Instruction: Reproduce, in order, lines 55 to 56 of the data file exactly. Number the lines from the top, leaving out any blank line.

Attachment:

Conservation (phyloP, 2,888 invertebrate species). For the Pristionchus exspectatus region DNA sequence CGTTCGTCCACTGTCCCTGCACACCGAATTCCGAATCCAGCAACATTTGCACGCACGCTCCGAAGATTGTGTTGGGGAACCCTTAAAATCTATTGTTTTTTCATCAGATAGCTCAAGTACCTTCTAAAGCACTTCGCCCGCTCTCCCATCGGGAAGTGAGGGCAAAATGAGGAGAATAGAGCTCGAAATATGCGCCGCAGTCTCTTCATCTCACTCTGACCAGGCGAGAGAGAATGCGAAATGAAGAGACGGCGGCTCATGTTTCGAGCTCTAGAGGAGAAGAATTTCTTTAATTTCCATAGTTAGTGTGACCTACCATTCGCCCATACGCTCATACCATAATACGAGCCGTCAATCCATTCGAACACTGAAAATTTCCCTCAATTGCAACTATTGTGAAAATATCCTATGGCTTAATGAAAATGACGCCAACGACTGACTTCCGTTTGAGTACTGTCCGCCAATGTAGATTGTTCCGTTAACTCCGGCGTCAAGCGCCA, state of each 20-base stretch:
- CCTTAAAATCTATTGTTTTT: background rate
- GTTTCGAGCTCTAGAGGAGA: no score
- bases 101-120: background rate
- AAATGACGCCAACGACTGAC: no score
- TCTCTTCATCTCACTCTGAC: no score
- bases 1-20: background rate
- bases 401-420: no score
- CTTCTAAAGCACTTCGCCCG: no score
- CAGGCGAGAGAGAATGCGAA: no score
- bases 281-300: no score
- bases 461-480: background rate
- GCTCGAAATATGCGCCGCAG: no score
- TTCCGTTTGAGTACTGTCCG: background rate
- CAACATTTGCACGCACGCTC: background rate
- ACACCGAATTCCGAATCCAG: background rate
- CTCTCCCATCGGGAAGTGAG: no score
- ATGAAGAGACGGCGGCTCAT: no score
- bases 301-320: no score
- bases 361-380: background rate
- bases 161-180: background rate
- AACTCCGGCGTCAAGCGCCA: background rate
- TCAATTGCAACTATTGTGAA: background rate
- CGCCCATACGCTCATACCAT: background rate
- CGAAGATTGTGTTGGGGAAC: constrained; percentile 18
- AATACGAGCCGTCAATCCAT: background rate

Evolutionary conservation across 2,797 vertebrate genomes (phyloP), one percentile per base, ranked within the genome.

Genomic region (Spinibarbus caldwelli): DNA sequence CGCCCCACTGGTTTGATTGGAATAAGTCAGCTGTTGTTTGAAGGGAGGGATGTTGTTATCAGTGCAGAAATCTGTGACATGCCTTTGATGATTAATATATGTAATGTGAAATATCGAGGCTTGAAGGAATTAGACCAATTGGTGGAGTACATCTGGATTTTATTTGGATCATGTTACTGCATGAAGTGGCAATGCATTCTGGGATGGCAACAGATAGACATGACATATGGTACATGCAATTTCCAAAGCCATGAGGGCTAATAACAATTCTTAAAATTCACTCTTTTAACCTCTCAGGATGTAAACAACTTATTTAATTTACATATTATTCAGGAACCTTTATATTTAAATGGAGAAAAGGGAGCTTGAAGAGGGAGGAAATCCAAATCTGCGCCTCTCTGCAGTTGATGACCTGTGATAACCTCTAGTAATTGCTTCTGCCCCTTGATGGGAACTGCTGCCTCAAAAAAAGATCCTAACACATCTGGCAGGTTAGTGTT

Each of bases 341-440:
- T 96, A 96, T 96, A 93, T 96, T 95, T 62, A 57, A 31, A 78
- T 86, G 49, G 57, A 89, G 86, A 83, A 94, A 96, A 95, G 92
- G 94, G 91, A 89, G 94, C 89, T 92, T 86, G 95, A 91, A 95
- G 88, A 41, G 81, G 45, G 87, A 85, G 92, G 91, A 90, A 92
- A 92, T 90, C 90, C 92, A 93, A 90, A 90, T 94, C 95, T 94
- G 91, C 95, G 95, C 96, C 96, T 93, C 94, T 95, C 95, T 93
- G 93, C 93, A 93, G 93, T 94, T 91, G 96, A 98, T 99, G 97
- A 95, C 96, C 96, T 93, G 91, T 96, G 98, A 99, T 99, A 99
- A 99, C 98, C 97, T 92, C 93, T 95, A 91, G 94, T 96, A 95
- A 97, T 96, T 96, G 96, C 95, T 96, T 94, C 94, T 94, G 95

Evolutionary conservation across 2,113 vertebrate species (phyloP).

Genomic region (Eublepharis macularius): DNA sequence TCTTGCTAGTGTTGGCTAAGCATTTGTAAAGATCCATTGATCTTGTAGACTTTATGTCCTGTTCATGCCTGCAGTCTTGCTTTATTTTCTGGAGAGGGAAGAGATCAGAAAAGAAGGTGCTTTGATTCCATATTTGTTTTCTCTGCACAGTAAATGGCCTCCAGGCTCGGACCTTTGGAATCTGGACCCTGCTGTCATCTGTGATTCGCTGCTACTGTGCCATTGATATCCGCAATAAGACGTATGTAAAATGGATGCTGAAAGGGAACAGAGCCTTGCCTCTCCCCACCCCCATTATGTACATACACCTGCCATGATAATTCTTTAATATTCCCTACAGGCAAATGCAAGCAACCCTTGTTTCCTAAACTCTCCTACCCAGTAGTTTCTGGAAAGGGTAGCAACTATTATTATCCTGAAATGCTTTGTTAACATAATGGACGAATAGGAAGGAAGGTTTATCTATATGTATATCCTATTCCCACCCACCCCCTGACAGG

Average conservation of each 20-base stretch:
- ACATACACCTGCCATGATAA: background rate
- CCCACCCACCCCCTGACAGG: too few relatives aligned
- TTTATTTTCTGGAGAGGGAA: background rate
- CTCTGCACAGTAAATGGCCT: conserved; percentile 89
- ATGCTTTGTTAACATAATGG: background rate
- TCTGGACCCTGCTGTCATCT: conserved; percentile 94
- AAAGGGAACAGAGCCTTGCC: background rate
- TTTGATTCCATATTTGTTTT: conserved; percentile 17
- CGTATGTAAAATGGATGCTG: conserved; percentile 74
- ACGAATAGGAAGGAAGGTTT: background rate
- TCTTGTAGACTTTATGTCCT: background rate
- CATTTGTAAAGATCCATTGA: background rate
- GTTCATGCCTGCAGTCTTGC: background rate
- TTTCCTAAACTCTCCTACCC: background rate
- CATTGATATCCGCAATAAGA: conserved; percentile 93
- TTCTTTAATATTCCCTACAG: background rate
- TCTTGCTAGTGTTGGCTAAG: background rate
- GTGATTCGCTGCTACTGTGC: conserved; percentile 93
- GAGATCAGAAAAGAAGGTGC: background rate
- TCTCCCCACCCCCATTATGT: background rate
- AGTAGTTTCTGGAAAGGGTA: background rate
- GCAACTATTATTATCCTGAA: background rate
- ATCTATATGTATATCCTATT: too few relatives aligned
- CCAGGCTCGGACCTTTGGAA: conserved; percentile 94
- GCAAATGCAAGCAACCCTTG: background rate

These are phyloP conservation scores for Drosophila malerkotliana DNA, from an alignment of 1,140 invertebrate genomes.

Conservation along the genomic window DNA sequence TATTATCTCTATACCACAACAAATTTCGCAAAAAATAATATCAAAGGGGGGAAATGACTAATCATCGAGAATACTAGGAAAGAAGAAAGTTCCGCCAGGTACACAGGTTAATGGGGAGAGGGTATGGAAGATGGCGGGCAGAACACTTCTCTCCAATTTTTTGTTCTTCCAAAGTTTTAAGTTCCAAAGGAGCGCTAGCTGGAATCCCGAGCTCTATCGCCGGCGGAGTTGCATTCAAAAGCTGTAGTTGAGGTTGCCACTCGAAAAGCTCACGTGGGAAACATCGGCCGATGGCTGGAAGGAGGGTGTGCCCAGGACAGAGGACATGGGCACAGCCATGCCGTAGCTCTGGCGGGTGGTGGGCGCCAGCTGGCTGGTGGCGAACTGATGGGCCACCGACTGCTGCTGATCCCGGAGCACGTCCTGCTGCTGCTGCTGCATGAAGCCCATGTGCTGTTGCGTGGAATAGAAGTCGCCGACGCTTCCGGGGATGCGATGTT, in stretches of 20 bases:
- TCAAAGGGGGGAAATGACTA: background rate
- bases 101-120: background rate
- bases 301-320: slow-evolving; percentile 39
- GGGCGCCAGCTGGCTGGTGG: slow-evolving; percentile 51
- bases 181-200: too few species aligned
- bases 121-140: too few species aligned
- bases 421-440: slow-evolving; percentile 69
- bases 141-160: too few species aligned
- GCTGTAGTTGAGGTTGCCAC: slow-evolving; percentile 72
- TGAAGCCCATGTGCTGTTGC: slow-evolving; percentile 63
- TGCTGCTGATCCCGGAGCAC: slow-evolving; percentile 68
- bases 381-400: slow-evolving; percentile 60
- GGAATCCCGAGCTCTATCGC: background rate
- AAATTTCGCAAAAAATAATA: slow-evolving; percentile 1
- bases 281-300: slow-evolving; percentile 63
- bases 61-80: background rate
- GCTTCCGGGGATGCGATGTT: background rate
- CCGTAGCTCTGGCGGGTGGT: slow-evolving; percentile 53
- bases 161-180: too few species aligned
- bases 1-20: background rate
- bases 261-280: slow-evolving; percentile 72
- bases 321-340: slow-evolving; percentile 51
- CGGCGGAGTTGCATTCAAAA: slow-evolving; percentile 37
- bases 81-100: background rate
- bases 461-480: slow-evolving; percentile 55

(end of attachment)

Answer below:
- GTTCATGCCTGCAGTCTTGC: background rate
- TTTCCTAAACTCTCCTACCC: background rate